The consequences of signing surety for a debt can be devastating

Signing surety for a debt means that one person stands in for the debt of another. The classic case of suretyship is when a member of a Close Corporation or director of a Company signs surety for the debt of the entity.  Should the business fail to pay the debt, the director/member who signed the surety will be personally liable for the debt of the business in terms of the surety. (If there is no surety, there is no personal liability).

Husband and wife

Another classic example where persons will be signing surety is when a husband and wife or two persons purchase a property together. Both parties bind themselves as surety and principal debtors and no bank will give a bond if this will not be the case.

Cancellation of a surety

A surety can only be cancelled in writing with the permission of the creditor.  If a bank is willing to cancel a surety, it will only do so if the debt is paid in full or if one surety can be replaced with another or if the remaining surety is financially in a good enough position to satisfy the bank’s requirements.  In my experience creditors are seldom willing to release a surety from a debt, because it won’t make sense that a creditor will let go of the security it has for its debt.

Signing surety for a debt of Company or Close Corporation

If there is a liquidation of a Close Corporation or Company, the creditors of the business will call up the sureties after date of liquidation. Don’t forget therefore to deal with the sureties as soon as possible after date of liquidation. If the amounts that you signed surety for are manageable, make payment arrangements as soon as is possible. If the amounts are too high to manage, rather sequestrate as soon as possible, Sometimes it is better to just sequestrate and not liquidate if your exposure to a debt is too high.

Signing surety for a debt of a husband or wife, and a divorce follows

It often happens that during a marriage the bank insisted on both parties signing surety for a debt and the parties then get divorce. There is a settlement agreement in terms of which, for example, the wife gets the house and the husband must pay for it.  Do not forget to release the other party from the suretyship at the bank as well. It is not enough for the parties to agree that one will assume all the debt and the other will be released from it. You must also make arrangements with the bank that the person can be released from the suretyship.  For these purposes you will take the Deed of Settlement to the bank and the court order and the bank must then let you sign the appropriate forms to be released as a surety.

Suretyship agreement not signed

It also sometimes happens that one signs a contract with a creditor and there are no suretyship clauses contained in the contract, but in an addendum.  I have had cases where the main agreement was signed, but not the addendum (the suretyship).  Does this render the suretyship invalid?  In terms of Section 6 of the General Law Amendment Act 50 of 1956 (“the GLA Act”), no suretyship shall be valid (if the suretyship was signed after this Act came into effect) unless the suretyship is in writing.  The suretyship must be in writing. What if it is not signed, but there is a main agreement which is the principal debt?  The Supreme Court previously held that the doctrine of incorporation applies to suretyships.  This means that if there is a main agreement of which the suretyship is an addendum or annexure and the suretyship is not signed but the main agreement is signed, the suretyship will still be valid.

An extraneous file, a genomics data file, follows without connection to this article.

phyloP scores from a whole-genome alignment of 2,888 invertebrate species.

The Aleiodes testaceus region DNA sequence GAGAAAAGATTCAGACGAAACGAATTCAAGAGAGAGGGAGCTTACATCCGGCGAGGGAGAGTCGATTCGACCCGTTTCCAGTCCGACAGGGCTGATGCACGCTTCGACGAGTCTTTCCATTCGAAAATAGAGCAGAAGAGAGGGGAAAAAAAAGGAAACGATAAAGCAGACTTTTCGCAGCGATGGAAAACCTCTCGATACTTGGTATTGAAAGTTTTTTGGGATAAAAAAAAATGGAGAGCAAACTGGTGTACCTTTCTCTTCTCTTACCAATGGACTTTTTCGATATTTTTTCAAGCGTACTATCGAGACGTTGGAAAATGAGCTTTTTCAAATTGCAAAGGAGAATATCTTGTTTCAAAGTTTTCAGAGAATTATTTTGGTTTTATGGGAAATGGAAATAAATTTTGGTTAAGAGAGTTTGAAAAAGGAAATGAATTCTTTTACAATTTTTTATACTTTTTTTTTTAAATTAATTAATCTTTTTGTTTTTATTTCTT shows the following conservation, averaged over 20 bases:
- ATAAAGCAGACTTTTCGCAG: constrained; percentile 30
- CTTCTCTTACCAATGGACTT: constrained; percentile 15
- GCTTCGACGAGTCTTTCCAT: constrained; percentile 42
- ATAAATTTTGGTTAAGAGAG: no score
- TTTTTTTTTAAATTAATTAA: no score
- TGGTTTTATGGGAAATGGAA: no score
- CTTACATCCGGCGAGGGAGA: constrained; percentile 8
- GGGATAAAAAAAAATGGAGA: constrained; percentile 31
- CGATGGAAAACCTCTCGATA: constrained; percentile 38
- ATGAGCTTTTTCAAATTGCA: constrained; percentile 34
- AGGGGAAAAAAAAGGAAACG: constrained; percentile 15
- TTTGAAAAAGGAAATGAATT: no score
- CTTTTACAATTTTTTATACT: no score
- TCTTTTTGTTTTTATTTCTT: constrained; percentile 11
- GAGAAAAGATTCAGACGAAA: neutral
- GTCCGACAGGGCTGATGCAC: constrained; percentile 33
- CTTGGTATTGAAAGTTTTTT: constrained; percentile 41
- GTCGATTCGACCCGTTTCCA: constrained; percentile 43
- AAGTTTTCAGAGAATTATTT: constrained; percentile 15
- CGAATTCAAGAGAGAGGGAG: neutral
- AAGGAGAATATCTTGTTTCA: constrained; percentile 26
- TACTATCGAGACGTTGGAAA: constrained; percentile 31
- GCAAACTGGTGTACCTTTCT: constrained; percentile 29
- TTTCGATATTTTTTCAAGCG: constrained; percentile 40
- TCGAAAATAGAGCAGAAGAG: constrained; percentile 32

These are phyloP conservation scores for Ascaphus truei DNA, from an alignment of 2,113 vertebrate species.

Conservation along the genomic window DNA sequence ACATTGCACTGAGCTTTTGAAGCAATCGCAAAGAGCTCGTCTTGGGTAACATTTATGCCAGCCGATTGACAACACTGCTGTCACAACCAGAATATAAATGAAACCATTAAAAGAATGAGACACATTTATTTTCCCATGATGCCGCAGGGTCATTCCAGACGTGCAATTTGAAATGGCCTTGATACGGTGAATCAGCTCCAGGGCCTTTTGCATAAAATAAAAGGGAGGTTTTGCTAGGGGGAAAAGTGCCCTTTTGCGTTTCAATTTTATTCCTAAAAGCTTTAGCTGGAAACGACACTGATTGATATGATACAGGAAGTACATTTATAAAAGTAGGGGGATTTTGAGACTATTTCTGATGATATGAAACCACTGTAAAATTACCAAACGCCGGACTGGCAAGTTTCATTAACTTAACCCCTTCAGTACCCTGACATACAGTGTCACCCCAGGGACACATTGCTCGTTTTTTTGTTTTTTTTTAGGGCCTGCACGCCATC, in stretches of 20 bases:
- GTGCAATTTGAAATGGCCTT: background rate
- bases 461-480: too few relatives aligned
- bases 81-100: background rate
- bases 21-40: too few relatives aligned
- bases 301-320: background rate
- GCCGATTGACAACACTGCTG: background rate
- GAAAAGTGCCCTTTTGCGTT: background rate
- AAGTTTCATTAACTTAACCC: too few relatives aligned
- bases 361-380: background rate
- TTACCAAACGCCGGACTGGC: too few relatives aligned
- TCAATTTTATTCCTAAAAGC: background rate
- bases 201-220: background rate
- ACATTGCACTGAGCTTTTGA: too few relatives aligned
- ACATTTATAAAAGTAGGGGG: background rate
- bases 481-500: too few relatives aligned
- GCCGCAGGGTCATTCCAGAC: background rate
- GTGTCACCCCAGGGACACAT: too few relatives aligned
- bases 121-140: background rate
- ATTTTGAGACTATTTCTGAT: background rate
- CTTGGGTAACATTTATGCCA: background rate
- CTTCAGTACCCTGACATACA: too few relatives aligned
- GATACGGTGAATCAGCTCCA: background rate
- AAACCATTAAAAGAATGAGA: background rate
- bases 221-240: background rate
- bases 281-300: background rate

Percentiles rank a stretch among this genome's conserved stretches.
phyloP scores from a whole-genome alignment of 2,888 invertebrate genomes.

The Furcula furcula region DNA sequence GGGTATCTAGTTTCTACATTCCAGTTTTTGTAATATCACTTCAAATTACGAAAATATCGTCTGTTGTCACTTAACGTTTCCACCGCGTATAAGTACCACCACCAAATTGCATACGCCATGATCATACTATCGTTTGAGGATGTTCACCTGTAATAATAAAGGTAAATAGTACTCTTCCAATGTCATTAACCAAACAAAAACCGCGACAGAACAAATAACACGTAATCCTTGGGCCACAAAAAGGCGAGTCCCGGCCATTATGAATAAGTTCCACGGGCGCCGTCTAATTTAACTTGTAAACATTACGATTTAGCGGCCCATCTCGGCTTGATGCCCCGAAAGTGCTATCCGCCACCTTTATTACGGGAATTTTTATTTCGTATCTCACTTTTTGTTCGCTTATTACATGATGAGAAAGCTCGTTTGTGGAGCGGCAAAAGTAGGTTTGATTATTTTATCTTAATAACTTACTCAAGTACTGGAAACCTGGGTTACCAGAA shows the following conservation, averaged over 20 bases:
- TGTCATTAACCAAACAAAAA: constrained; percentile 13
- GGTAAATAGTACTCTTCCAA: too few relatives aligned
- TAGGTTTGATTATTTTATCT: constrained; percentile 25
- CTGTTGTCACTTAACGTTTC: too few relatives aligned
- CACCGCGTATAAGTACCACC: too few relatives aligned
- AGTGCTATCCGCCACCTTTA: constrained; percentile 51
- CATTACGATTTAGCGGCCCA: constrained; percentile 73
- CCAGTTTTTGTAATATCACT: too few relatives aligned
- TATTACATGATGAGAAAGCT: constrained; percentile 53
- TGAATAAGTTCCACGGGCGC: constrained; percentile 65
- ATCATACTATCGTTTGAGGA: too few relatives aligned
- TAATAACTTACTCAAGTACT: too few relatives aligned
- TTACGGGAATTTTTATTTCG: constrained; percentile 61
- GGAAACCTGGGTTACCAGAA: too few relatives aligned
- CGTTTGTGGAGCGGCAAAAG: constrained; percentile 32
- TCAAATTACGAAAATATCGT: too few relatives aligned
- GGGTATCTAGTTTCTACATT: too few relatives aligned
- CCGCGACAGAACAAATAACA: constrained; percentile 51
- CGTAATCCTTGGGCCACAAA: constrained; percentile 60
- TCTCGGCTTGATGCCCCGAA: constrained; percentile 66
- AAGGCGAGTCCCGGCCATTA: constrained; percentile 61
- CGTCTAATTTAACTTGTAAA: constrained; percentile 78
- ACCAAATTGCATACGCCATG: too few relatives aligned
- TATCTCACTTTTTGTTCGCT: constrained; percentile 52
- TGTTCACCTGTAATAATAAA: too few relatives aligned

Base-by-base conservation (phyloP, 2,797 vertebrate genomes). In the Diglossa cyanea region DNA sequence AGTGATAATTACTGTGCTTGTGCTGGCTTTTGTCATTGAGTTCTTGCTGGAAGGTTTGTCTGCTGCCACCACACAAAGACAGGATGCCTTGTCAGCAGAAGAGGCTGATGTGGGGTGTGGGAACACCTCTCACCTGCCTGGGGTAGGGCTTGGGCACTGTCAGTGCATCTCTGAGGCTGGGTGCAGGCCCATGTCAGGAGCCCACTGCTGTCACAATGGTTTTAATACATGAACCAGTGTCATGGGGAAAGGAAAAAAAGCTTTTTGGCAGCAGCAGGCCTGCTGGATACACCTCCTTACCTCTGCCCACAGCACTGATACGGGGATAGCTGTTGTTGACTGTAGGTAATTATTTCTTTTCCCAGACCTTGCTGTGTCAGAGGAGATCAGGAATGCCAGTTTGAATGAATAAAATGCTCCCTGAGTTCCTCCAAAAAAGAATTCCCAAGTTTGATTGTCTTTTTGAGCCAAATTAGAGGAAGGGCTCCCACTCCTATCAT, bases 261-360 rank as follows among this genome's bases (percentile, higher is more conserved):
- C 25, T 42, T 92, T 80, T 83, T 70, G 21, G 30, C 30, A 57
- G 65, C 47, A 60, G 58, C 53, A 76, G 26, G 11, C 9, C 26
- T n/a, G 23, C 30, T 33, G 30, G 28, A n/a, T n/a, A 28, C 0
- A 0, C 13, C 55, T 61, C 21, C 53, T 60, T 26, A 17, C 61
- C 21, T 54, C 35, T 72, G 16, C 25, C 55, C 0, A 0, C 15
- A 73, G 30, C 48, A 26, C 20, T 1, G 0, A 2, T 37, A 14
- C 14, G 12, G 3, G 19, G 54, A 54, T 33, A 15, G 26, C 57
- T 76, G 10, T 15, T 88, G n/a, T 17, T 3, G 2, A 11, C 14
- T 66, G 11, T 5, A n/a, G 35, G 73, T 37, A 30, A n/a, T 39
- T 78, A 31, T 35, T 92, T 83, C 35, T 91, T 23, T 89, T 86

Copies of agreements when signing surety for a debt

It is advisable to obtain copies of agreements as soon as possible after you signed them. Double check if there is a surety clause. I often to people with businesses who do not know whether they signed surety for certain debts or not. Also, check the documents that you sign to make application with suppliers – nowadays these application forms also contain suretyship clauses.

Who pays if there is more than one surety

The consequences of signing surety for a debt are that the surety can be addressed to pay the debt if the principal debtor does not.  If there is more than one surety, the creditor is not obliged to act against all of them. The creditor can choose to act against only one of the sureties (usually against the one that pays) and not collect anything from the other sureties. If this happens and one surety pays all the debt, the person who paid can claim the pro rata share from the debt from the other sureties.

When a Company or Close Corporation or Trust signs surety

Companies, Close Corporations and Trusts can also sign surety for the debt of other businesses or Trusts or persons, in which case, if the principal debtor fails to pay the debt, the Company or Close Corporation or Trust can be liquidated to pay the debt of the principal debtor.

Signing surety for a debt:  know who you signed surety for

The single biggest problem I encounter in my dealings with clients is the fact that they either don’t know for which debt they signed surety (usually for a business), or they don’t know the total of the debt that they exposed to as surety, or they forget to deal with the sureties in the case of liquidations or divorce. Remember also if a member of a Close Corporation or the director of a Company resigns, to arrange with the relevant creditor that that member is relieved as a surety, otherwise the member/director will remain liable as a surety even if he/she has resigned.

Signing surety for a debt must not be taken lightly and taken seriously and dealt with the respect it deserves.